#5 Big data is a sustainability paradox.

The theme of big data ran through most of the VERGE presentations—and for good reason. Access to more data and better data has been, and will continue to be, essential in tailoring smart sustainability solutions in an increasingly complex world. At the same time, there was a general feeling that big data has taken on a life of its own. That it isn’t always being used appropriately. Whether the data is too expensive (such as the exorbitant prices that some municipalities charge for details on private parcels of land), or whether the assumptions for using the data are flawed (or hidden), or whether there is simply a lack of technical prowess in managing and analyzing the data—it is clear that the full value of big data has not yet been realized. One step in the right direction is the amazing work begin done in sustainability visualization – representatives from both Autodesk and The Elumenati provided jaw-dropping visualizations of big sustainability data. (Sadly, I could find neither presentation on the web, but a similar presentation from Autodesk is embedded below.)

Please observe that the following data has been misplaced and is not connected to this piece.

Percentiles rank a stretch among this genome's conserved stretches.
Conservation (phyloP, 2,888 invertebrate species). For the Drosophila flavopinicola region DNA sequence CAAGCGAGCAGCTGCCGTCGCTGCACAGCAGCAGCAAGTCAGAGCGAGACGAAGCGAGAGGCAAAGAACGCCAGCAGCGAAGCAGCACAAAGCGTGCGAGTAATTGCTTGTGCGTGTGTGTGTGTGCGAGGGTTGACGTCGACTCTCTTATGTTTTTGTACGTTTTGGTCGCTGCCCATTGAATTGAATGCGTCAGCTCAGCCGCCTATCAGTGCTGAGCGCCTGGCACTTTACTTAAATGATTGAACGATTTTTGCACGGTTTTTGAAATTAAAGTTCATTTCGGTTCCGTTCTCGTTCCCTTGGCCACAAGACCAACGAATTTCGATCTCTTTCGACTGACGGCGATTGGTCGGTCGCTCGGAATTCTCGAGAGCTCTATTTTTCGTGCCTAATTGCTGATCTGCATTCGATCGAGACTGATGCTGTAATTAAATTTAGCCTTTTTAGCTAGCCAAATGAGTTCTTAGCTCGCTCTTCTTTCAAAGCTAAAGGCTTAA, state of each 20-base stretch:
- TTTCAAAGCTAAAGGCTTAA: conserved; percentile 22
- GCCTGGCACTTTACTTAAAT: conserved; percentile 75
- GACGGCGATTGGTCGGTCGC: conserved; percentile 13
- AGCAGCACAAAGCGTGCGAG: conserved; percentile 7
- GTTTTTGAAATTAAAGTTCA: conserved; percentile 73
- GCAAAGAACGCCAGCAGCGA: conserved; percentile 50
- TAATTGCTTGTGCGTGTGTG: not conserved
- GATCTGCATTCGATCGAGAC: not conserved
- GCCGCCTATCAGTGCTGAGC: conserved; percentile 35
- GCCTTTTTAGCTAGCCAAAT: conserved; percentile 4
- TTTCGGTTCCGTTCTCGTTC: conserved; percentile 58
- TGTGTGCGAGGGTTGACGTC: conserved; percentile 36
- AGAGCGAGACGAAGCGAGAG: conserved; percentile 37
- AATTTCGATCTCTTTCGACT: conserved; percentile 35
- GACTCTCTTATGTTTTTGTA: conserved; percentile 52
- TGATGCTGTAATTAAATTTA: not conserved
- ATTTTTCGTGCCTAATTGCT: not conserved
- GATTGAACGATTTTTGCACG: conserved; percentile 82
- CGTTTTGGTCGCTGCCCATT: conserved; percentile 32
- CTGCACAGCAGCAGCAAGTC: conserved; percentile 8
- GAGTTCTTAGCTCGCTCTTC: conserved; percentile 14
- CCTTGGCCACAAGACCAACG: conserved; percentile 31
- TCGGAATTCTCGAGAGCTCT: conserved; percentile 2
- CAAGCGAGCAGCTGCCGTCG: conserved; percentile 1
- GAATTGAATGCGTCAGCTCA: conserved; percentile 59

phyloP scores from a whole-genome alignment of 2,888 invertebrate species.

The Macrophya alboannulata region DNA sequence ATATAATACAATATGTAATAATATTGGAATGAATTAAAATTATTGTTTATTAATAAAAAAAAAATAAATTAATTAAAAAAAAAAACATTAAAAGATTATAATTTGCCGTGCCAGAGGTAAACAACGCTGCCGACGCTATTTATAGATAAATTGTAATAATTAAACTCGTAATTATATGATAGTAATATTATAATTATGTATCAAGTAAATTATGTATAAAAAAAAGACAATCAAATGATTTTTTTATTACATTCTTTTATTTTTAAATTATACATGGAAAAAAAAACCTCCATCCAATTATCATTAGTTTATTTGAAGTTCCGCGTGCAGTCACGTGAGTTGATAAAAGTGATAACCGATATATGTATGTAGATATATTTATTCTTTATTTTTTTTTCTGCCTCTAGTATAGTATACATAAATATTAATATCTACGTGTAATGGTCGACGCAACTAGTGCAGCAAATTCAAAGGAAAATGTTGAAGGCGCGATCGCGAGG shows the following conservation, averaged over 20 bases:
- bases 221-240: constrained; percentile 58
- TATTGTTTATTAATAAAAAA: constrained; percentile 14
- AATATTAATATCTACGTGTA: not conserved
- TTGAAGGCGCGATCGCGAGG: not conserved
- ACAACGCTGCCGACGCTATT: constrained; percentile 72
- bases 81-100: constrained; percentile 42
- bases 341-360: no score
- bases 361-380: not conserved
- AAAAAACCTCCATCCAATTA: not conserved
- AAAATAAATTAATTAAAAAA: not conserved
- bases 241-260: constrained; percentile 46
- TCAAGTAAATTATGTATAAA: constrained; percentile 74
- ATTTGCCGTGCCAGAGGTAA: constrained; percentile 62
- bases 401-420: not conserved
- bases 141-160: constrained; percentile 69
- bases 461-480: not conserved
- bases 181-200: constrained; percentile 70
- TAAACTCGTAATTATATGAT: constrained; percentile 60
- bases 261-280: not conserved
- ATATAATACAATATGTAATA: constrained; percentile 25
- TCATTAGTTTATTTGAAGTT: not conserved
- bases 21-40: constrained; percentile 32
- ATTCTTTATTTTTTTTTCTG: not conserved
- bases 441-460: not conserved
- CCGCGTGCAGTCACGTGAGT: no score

Overall, the Greenbiz VERGE conference was a smashing success, and I walked away with a headful of new ideas, interesting perspectives, and an education in the latest sustainability technology. Even now, two weeks later, I am still thrilled and somewhat mind-boggled to think of the ways that technology will help us better manage natural resources, connect and share ideas, and improve product and building design. I look forward to sharing these findings with my clients and continuing to see how the technology, and the people behind them, evolves in the coming years. Now, if I could just quickly figure out how to put what I gleaned from the conference into a data visualization, I could have saved you some reading time!

Thank you 2degrees for publishing the article!

Be sure to check out some of the other conference SSC has attended in recent months, like the RILA Sustainability Conference.